You can also see that the display toilets have "Washlet" seats on them. Every hotel we stayed in had these, as well as many public restrooms. So I tried them and found they really do get you cleaner. I'm putting at least one of these in my house, that's how much I like them.

    There was also a display of the Neorest toilet that was made with transparent plastic so you could see it work.

    There is also a museum at the Toto complex in Kokura, but they didn't want us taking pics there. If you go to Japan, you can go there and see where General MacArthur sat.

    This afternoon I stopped by the local supply house that carries Toto, and learned that the only two Toto toilets with the Cyclone system are the Soiree and the Guinevere, both one-piece units. C'mon, Toto- how about a Cyclone Drake?

    To Learn More About This Professional, Click Here to Visit Their Ad in "Find A Professional"
  • Christian Egli_2
    Christian Egli_2 Member Posts: 812
    Options
    Michelangelo did it in blue too, in the Sistine Chapel

    I don't understand Japanese of course, nonetheless I instantaneously pick up on the meaning of the blue pictogram with the number three on its back and the jet d'eau... it must prevent the guests from screaming in surprise but I am wondering whether it shouldn't be covered up by a modest bit of black tape, should it? We are talking about the water closet. Photo no. 35.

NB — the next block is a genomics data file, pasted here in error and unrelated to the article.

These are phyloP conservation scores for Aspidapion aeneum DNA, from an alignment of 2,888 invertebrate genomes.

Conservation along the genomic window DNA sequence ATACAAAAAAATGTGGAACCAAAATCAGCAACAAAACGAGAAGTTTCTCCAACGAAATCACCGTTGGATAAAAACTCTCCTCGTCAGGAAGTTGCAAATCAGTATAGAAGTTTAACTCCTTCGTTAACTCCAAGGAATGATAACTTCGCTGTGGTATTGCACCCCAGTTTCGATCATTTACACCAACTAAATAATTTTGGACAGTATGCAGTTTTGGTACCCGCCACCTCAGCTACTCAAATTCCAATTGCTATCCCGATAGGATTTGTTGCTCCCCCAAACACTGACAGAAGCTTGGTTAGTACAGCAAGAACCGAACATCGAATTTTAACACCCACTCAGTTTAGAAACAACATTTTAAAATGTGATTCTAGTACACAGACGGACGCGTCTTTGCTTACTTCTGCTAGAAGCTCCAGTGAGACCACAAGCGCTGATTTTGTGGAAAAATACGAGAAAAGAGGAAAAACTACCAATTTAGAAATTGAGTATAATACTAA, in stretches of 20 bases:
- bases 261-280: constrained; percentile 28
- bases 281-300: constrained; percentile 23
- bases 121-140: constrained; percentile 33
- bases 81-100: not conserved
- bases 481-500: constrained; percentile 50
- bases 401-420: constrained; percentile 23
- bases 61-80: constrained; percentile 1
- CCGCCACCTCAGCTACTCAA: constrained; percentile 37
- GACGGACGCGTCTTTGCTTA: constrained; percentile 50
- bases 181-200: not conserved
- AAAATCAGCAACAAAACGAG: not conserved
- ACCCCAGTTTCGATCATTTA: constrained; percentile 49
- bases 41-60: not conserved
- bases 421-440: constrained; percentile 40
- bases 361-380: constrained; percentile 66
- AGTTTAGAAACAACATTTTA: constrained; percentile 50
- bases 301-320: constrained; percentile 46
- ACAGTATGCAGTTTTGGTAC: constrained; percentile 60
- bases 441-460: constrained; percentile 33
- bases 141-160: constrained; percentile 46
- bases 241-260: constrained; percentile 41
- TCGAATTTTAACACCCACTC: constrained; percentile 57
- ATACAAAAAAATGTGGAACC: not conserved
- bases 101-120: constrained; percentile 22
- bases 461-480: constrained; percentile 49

;)

    Thanks for the pictures, we all knew they would be good. Yup, Mark, he did.
  • Steamhead (in transit)
    Steamhead (in transit) Member Posts: 6,688
    Options
    On the Washlets I encountered

    that blue pictogram was on a button that you press to activate the spray. You can also adjust the water temperature and pressure, and make the nozzle oscillate slightly. And of course there is an "off" button ;-)

    Some Washlets even have seat heaters. Talk about the lap of luxury.....

    To Learn More About This Professional, Click Here to Visit Their Ad in "Find A Professional"
  • Steamhead (in transit)
    Steamhead (in transit) Member Posts: 6,688
    Options
    Pretty much any toilet

    with a 3-inch flapper will flush well. A-S Cadet 3, Eljer Titan (only 3-incher available with a corner tank that I know of) Gerber Avalanche (only available in ADA height), Kohler Cimarron, and any Toto with the G-Max flush system like the Drake, are the ones I know of. The Gerber Viper is the only decent flusher I've seen with a standard 2-inch flapper.

    To Learn More About This Professional, Click Here to Visit Their Ad in "Find A Professional"
  • Christian Egli_2
    Christian Egli_2 Member Posts: 812
    Options
    What else is tourism for

    Yeah these machines are so personal, I feel it gets a little crowded in there, plus it's not like they just hand you a towel and discreetly turn their back on you, no... these bowls pretend to be emotionless.

    Did you experience the non Westernized squat deal? - where the human has to be motionless.

    All this is so interesting, the Chicago Museum of Science and Industry has a waterized display of a whole house plumbing with see-through pipes. I took pictures of that... and the steam radiators.
This discussion has been closed.